How to Build a Gaming PC with Reliable PC Components

The thrilling thing about owning and using computers is that you don’t only have to sit back and wait for already built computers, especially if you fall among the category of high-end users who require computers for uses such as gaming. Several PC companies not only sell already built PCs, but they also offer PC parts to enable users to build their own. If you are interested in building a gaming PC, you should visit the US-reviews platform for a list of selected PC companies before choosing which one to patronize.

Building your gaming PC is one of the quickest ways to ensure that you enjoy a heightened gaming experience especially if you are a novice. Successfully doing this can be intimidating, but with guidance, you might find it easier than you had imagined.

In building your gaming PC, the first thing you need is to prepare your PC building tools. You will need an insulated workspace and a set of magnetic screwdrivers. The next thing you need is to select a PC case for your system. They come in three general sizes which include full tower, mid-tower, and mini-tower. The cases however vary according to manufacturers and are typically made based on motherboard sizes. The third thing you need is to get your gaming PC parts. You need to create a list of components and make research to know which components would be compatible with one another. To get reliable components needed in building your PC, it is advisable to read computer store reviews before selecting which computer store to patronize or visit.

The PC components/ parts you will be needing to include Central processing unit (CPU), Motherboard, Memory (RAM), Graphics Processing Unit (GPU), Storage, Power Supply Unit (PSU), System cooling, Gaming peripherals, and Operating system(OS). After all these are set, you can apply the following guides in building your PC:

Install the CPU

Remove the motherboard from its package. Look for the CPU socket, (this will be covered by a protective cap). Open the CPU socket, remove the CPU from its packaging and gently insert the CPU into the CPU socket. Thereafter, ensure it is balanced before gently lowering the retention lever that covers the CPU socket.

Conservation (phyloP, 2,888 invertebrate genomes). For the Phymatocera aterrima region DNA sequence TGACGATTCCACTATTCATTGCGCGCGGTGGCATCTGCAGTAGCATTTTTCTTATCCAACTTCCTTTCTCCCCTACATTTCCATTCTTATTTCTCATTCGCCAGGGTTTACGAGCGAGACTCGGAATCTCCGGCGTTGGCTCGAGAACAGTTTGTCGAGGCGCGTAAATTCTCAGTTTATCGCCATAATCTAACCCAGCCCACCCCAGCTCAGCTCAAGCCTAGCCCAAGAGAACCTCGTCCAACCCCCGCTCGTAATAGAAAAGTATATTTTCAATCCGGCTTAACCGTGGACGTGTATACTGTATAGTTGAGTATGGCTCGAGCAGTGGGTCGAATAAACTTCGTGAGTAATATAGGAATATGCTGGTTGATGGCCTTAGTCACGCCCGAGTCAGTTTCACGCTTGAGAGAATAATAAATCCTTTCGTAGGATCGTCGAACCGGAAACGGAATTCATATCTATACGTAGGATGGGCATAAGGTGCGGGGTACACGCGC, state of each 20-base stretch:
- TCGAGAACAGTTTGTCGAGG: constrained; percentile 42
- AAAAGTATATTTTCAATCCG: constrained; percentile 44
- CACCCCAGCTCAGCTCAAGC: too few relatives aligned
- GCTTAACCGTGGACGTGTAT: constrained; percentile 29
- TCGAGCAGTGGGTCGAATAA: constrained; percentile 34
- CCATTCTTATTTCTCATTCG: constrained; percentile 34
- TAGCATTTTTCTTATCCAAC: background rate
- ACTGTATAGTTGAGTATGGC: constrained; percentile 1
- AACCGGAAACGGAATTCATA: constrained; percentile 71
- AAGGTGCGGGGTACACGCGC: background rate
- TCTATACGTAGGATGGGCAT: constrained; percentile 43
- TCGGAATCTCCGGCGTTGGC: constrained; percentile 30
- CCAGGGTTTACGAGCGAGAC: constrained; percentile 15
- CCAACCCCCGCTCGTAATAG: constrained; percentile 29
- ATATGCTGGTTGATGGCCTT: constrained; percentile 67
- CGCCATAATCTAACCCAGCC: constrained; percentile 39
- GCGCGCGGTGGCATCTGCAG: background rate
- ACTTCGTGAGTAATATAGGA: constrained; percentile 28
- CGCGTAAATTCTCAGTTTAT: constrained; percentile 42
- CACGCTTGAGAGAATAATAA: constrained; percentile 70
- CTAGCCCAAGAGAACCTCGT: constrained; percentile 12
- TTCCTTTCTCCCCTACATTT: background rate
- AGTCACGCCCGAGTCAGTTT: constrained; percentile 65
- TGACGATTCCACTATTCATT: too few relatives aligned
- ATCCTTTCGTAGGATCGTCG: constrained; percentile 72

Install M.2 SSD

Although this is optional, find the M.2 SSD slot on your motherboard (you can consult the user manual that comes with your motherboard to find it), then gently slide the M.2 SSD into its slot, push it down and tighten it with its screw.

Install CPU Coolants

CPU coolers come in a variety of models and types. You should consult the manual that came with your CPU cooler to be guided on how to undertake the installation process.

Install the RAM

Consulting the motherboard user manual would help you ascertain how many RAM slots your motherboard has, and how to arrange and fit the RAMs accordingly.

Mount the Power Supply

Unpack the PSU, and set aside its cables. Mount the PSU by observing your case to know where the PSU should go. You should ensure the fans are faced outside the case (for a case that comes with a vent) to ensure that the PSU has access to optimal airflow. Should your case be without a vent, mount the PSU with the fan facing upwards. Attach them using the screws that come with the PSU. The cable management features in your case would help you know how to attach the cables to your PSU.

Install the Motherboard

Insert the motherboard into an unattached input/output shield that comes with the motherboard. Make sure your cables have been fixed in the right places before doing so. Tighten the motherboard using the provided screws before you connect the power supply to the motherboard. 

Install the GPU

Find the Ple* × 16 slot on your motherboard. Go through the user manual to enable you to determine the most suitable of the slots to use (should your motherboard have more than one slot). After removing the GPU from its antistatic packaging, carefully insert it into the Ple* ×16 slot. Screw it and connect it to the power supply (for a GPU that requires auxiliary power connectors).

Install the Storage Drives

Check your computer case to ascertain the sizes of the Drivebay. They could come with plastic switches (for tool-free bays) or metal brackets. HDDs and SSDs come in two major sizes which are 2.5 and 3.5-inch storage drives. For tool-free bays, unlock the lever or switch, pull out its tray and place your drive on the tray. If you have to fit a 2.5-inch drive into a 3.5-inch tray, make sure you tighten it with a screw. The metal brackets typically have slots or holes in them where you can slide the drives, and fasten it will a screw. After inserting the storage drive, connect it to the power supply and the motherboard using the SATA cables (which mostly comes with the drive or motherboard).

Install the Operating System

You can install your operating system through a USB flash drive. Turn your PC on, after connecting your monitor, mouse, and keyboard. Check your ‘system set up or BIOS’. This would enable you to know whether your components have been successfully installed and recognized by your PC. Search for your systems ‘boot order’, to enable your flash and storage drives. Restart the PC and follow the instructions that would be displayed.